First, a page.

The History of Pero’s Bridge: How best can we memorialise the slave trade?


By Beth Gillard, Third Year English Literature

Pero’s Bridge, named after the enslaved eighteenth-century man Pero Jones, is one of the few memorials in the City of Bristol that bears witness to Bristol’s role in the transatlantic slave trade. Is it good memorialisation?

The appellation of the bridge sparked controversy at its time of opening with views expressed that the name was tokenistic rather than a true acknowledgement of Bristol’s past.

In view of recent events with the dramatic toppling of the statue of infamous slave trader Edward Colston, it remains to be seen whether creating memorials to the slave trade or knocking controversial memorials down is performative activism or whether it provides us with a method of tackling grass roots racism in Bristol and further afield.

The house in which Pero Jones lived with John Pinney, just off Park Street | Epigram / Beth Gillard

Pero Jones was 12 years old when he was purchased from Mountravers plantation in the Caribbean by John Pinney; a merchant from Bristol who enslaved between 236 and 276 people at various plantations which produced sugar and rum to be shipped to Bristol and London. He also set up a company which produced a pro-slavery pamphlet.

Pinney brought Pero to Bristol in 1784 where he served as his personal servant and trained as a barber. Pero fell ill in 1798 so Pinney sent him to Ashton, just outside Bristol, believing some cleaner air may do him some good.

Pero died at around 45 years of age having served Pinney for 32 of these. It appears that Pero was never able to live as a free man again before he died.

Pero’s Bridge crosses the harbour, standing adjacent to the Arnolfini. It was designed by the abstract sculptor Eilis O’Connell and was formerly opened in 1999. The naming of the bridge was first suggested by Paul Smith, a Labour cabinet member who was serving as Bristol’s Chair of Leisure at the time.

He intended the bridge to serve as a memorial to slavery however this naming was criticised by Liberal Democrat councillor Stephen Williams who condemned this afterthought as ‘gesture politics’. Instead, Williams believed that a new statue should be commissioned, dedicated to acknowledging Bristol’s role in the slave trade. He also pointed out that Pero was not a widely known figure meaning that the bridge was unlikely to achieve the desired effect.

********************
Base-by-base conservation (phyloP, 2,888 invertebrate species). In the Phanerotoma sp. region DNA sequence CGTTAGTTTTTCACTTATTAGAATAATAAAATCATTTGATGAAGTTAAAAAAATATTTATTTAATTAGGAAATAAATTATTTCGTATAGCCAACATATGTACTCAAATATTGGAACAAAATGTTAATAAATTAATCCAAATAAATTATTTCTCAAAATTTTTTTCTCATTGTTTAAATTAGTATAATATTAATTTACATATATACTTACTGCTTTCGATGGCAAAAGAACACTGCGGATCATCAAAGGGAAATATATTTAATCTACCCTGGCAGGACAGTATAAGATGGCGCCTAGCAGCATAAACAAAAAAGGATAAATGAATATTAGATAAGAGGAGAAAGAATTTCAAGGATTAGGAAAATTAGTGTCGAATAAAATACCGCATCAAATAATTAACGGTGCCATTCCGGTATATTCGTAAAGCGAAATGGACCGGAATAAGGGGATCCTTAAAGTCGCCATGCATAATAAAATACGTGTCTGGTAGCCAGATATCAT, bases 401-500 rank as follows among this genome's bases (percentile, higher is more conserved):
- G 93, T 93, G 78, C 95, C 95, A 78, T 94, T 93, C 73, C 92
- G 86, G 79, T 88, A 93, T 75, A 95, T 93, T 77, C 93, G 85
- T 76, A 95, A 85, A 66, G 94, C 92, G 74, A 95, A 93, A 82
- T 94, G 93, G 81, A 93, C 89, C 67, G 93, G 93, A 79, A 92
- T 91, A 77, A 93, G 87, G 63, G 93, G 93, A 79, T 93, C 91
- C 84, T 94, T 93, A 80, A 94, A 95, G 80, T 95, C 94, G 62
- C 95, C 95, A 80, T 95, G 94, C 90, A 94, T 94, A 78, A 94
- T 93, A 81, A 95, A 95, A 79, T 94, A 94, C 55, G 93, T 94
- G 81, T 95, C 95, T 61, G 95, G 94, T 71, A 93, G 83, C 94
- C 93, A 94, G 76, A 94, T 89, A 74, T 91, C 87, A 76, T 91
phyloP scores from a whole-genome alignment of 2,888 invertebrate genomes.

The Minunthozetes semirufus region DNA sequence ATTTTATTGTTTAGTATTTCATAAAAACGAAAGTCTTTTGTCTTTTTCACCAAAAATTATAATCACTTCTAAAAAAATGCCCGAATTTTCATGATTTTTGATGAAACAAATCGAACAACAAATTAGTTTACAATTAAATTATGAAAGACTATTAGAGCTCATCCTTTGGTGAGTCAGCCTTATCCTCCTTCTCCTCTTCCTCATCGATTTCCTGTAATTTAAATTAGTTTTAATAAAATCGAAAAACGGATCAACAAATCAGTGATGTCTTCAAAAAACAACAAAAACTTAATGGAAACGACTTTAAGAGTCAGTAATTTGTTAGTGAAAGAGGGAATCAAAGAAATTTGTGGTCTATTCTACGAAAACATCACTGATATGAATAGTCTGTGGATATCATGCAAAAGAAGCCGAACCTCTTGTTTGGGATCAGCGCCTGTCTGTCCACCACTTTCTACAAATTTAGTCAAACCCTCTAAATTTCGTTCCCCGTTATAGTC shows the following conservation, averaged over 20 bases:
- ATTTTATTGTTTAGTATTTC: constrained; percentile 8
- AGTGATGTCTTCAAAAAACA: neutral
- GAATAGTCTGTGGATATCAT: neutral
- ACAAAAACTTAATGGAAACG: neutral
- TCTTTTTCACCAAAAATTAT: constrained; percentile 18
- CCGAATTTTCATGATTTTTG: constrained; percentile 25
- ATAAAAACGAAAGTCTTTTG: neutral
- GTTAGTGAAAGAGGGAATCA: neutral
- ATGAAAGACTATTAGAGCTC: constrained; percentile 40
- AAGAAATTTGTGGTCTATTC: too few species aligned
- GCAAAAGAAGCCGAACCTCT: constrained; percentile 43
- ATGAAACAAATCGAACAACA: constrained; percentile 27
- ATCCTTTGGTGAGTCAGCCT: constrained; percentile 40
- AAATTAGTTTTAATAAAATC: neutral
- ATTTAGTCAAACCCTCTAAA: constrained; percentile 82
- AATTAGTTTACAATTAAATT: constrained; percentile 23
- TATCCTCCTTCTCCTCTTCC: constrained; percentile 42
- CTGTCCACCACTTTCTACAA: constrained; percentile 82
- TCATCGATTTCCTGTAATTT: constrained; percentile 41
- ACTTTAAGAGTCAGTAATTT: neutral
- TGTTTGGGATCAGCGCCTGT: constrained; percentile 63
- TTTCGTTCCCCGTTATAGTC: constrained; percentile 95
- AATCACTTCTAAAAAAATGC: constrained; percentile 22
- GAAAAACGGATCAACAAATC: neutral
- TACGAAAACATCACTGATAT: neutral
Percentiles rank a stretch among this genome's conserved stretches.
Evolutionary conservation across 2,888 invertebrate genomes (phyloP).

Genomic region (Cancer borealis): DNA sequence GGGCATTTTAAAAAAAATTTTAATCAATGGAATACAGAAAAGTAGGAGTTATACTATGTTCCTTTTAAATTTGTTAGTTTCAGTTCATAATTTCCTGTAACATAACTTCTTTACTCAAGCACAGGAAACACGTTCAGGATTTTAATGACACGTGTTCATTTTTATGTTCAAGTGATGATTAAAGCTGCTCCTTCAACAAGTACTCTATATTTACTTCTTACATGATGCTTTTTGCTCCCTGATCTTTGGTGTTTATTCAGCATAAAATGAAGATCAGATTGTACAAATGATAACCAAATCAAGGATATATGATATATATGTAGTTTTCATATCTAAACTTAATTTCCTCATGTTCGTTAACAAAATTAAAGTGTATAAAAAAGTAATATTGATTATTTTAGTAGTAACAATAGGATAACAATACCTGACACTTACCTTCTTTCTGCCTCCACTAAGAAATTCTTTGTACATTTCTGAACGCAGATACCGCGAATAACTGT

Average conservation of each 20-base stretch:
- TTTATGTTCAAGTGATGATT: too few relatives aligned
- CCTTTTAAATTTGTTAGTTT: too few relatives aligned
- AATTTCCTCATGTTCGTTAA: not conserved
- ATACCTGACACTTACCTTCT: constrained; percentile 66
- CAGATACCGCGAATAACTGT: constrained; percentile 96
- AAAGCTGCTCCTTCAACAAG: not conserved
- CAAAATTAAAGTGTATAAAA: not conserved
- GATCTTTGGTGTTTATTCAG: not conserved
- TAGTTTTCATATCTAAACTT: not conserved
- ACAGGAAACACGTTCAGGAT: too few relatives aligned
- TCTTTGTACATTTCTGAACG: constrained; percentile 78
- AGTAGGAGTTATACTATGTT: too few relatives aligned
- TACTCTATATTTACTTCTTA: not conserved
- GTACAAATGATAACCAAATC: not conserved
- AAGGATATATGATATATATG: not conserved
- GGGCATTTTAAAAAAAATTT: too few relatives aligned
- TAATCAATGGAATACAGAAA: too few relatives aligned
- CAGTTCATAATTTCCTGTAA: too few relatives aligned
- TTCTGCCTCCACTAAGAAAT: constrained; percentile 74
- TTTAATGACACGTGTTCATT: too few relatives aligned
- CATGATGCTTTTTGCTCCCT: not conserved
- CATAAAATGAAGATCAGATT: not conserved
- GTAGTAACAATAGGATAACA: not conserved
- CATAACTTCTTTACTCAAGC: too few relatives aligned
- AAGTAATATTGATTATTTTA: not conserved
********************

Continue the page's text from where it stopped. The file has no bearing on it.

O’Connell commented that ‘the council can call it what they want, but Pero’s bridge sounds a bit political’. Considering that a memorial to the slave trade had not been the original intention when designing the bridge, it is possible to see why this politicisation can be construed as insincere in nature.

Some felt that the name was tokenistic rather than a true acknowledgement of Bristol’s past.

As the only memorial to the slave trade in Bristol apart from a plaque on the side of M Shed, Pero’s Bridge remains largely anonymous to the general population. On a recent visit to the harbourside it is evident that there is no sign on the bridge referencing its significance and no indication of its purpose. Its name seems to be reserved to a few web results and a destination on phone maps.

The question that remains to be asked is how can we memorialise the Transatlantic slave trade appropriately or can we at all? While memorials serve the purpose of acknowledging the harm that was caused in the past, they are a somewhat passive way of instigating change.

The plaque outside of the M-Shed | Beth Gillard

In a recent blog post titled ‘Statues, plaques and painful history’, Williams discusses the calls for statues of controversial figures to be removed. He agrees that the toppling of the Colston statue was an ‘appropriate action’ but comments that ‘in most circumstances I believe the balance tips in favour of keeping the statue or place name but with an accompanying plaque or information panel telling the full warts and all story of the person who is commemorated’.

This suggests that for controversial memorials and memorials that commemorate past atrocities alike, there needs to be an element of education to make them meaningful. Memorials such as Pero’s Bridge provide us with a first step to acknowledging Bristol’s shameful involvement in the slave trade.

However, when thinking about the future, it is important that we accompany remembrance with listening to African-Caribbean communities in the city, hearing their stories, how they best think we can acknowledge often hidden histories and celebrate their ongoing contribution to what makes Bristol today an exciting, forward looking and confident city.

Featured Image: Flickr / lovestuck